Robot Learns To Clean Whiteboard, Suck Up To Teacher

Watch out, "A" students. Not only are robots becoming teachers, they are also learning to take your place as the most desirable students. A team of researchers from Italy and Japan, lead by Dr. Petar Kormushev, has taught a Japanese humanoid robot how to clean a whiteboard. The approach that the team developed is called "upper-body kinesthetic teaching", and can be applied to a wide variety of vertical surface related tasks, such as window cleaning, wall painting, wallpaper fitting, drawing on a wall, etc.

The most interesting thing about this demonstration is that the robot learns to perform the task by example; the researcher demonstrates the technique using an eraser held by the robot.


(Robot learns to clean whiteboard)

The present approach allows a free-standing, self-balancing humanoid robot to acquire new motor skills by kinesthetic teaching. The method controls simultaneously the upper and lower body of the robot with different control strategies. Imitation learning is used for training the upper body via kinesthetic teaching, while at the same time ankle/hip reaction motion patterns are used for keeping the balance of the robot. During demonstration, a force/torque sensor is used to record the exerted forces, and during reproduction, a hybrid position/force controller is used to reproduce the learned trajectories in terms of positions and forces to the end effector.

We present an integrated approach allowing a free-standing humanoid robot to acquire new motor skills by kinesthetic teaching. The proposed method controls simultaneously the upper and lower body of the robot with different control strategies. Imitation learning is used for training the upper body of the humanoid robot via kinesthetic teaching, while at the same time Reaction Null Space method is used for keeping the balance of the robot. During demonstration, a force/torque sensor is used to record the exerted forces, and during reproduction, we use a hybrid position/force controller to apply the learned trajectories in terms of positions and forces to the end effector. The proposed method is tested on a 25-DOF Fujitsu HOAP-2 humanoid robot with a surface cleaning task.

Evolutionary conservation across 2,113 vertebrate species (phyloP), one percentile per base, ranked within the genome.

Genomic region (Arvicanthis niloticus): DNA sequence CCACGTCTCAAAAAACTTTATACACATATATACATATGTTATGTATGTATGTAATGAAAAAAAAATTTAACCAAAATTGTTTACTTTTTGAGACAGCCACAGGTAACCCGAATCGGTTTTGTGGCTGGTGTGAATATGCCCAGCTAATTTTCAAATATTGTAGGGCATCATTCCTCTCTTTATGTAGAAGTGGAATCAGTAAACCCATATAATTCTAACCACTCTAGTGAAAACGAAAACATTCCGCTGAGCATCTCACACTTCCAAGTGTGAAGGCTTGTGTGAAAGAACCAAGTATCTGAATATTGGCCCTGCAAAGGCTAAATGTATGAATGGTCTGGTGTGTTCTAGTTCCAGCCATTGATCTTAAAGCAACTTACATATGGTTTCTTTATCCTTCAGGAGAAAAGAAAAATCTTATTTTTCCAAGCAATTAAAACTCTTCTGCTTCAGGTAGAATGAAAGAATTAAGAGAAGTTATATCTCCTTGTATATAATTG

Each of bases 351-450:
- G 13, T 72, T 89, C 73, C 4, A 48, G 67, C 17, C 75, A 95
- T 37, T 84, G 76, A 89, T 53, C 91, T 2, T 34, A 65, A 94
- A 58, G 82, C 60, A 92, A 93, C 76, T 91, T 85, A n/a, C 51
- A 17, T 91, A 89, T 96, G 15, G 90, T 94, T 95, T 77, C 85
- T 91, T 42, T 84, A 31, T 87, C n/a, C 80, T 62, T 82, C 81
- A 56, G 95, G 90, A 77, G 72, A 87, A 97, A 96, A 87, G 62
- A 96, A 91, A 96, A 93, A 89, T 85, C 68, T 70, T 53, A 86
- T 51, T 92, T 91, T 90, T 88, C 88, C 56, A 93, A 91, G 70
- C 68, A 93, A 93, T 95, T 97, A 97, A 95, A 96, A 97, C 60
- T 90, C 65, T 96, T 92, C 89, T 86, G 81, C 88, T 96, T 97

Robot fanciers will recognize the HOAP-2 robot, a very limber little robot indeed; see also HOAP-2 Robot Masters Sumo And Linux. RoboShiko!.

The idea of robots that learn by example is well-known to science fiction fans. Anthony Boucher's robot bartender from his 1943 short story Q.U.R. also learns by human example.

The robotic research described above was conducted as a part of an Italian-Japanese collaboration between the Italian Institute of Technology and Tokyo City University. This research will be presented at the International Conference on Robotics and Automation (ICRA) in May 2011 in Shanghai, China. I believe the same team was able to teach a robot to flip a pancake (see video).

Via RLS Laboratory; thanks to the anonymous reader who contributed this item.

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